NBA owners to discuss lockout plans

NBA commissioner David Stern has dismissed the players' decision to disband the union as a "negotiating tactic."

After lawyers for NBA players filed antitrust suits against the league in California and Minnesota, commissioner David Stern has a conference call set with owners on Thursday to discuss their next steps in the lockout, league sources told Yahoo! Sports.

The NBA’s labor relations committee, which is responsible for negotiations with the players, scheduled the call earlier in the week, sources said.

Shortly after the Players Association declared on Monday that it would disband as a union and file suit, Stern suggested in a TV interview that the NBA wouldn’t be in a rush to initiate contact with the players’ attorneys.

Antitrust attorney David Boies, who is leading the players’ suit, wants the owners to negotiate a new labor deal through him.

For several reasons, it won't be easy to get the owners to move quickly toward re-engaging the new leadership of the players. Many owners believed Stern had gone too far with the league's final proposal to the union and were privately wishing for the players to reject the offer so they could thrust upon the players a far more rigid "reset" deal.

Also, Stern and many owners have such a visceral and personal disdain for players attorney Jeffrey Kessler, whom they blame for the breakdown in talks and eventual move toward the "disclaimer of interest" filing. Kessler drew the ire of Stern and the owners for saying the owners were treating the players like "plantation workers" in an interview with The Washington Post – a comment for which Kessler later apologized. Stern responded by saying Kessler "has been the single most divisive force in our negotiations" and by calling Kessler's conduct "routinely despicable."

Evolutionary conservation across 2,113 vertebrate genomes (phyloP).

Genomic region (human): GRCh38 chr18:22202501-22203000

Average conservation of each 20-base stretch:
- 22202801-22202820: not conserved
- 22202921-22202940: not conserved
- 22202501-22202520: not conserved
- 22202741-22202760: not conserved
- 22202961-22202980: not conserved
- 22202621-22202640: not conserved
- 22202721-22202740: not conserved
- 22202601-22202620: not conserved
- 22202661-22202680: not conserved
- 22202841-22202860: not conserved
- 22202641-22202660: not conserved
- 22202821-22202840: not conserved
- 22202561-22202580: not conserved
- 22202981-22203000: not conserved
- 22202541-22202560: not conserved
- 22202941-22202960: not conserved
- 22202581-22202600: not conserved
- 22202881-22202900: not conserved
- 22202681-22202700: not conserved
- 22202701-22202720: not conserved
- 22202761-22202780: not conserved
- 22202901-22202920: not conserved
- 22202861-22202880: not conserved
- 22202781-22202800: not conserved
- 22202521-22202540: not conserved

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It seems unlikely Stern and the owners will want to be viewed as being in such fear of the legal battle that they're rushing back to swiftly cut a less favorable deal with the players.

Carmelo Anthony(notes), Kevin Durant(notes), Chauncey Billups(notes), Kawhi Leonard(notes) and Leon Powe(notes) were listed as plaintiffs in the suit filed in Oakland, Calif. The initial case management conference for the suit is scheduled for Feb. 29, 2012, but can be moved up, court officials said.

Caron Butler(notes), Anthony Tolliver(notes), Ben Gordon(notes) and Derrick Williams(notes) are listed as plaintiffs in a second suit filed against the league in Minneapolis. The players are seeking "treble" damages in the suits, triple the $2 billion they could have made with a full season.

Boies said the suits were filed as a result of the owners "overplaying their hand" in negotiations with the players.

"You don’t give up hundreds of millions of dollars unless you want to make a deal and that’s what the players were doing,” Boies said. “I think it was mistake to push it as far as [the owners] did.”

Yahoo! Sports' NBA reporter Marc J. Spears contributed to this report.

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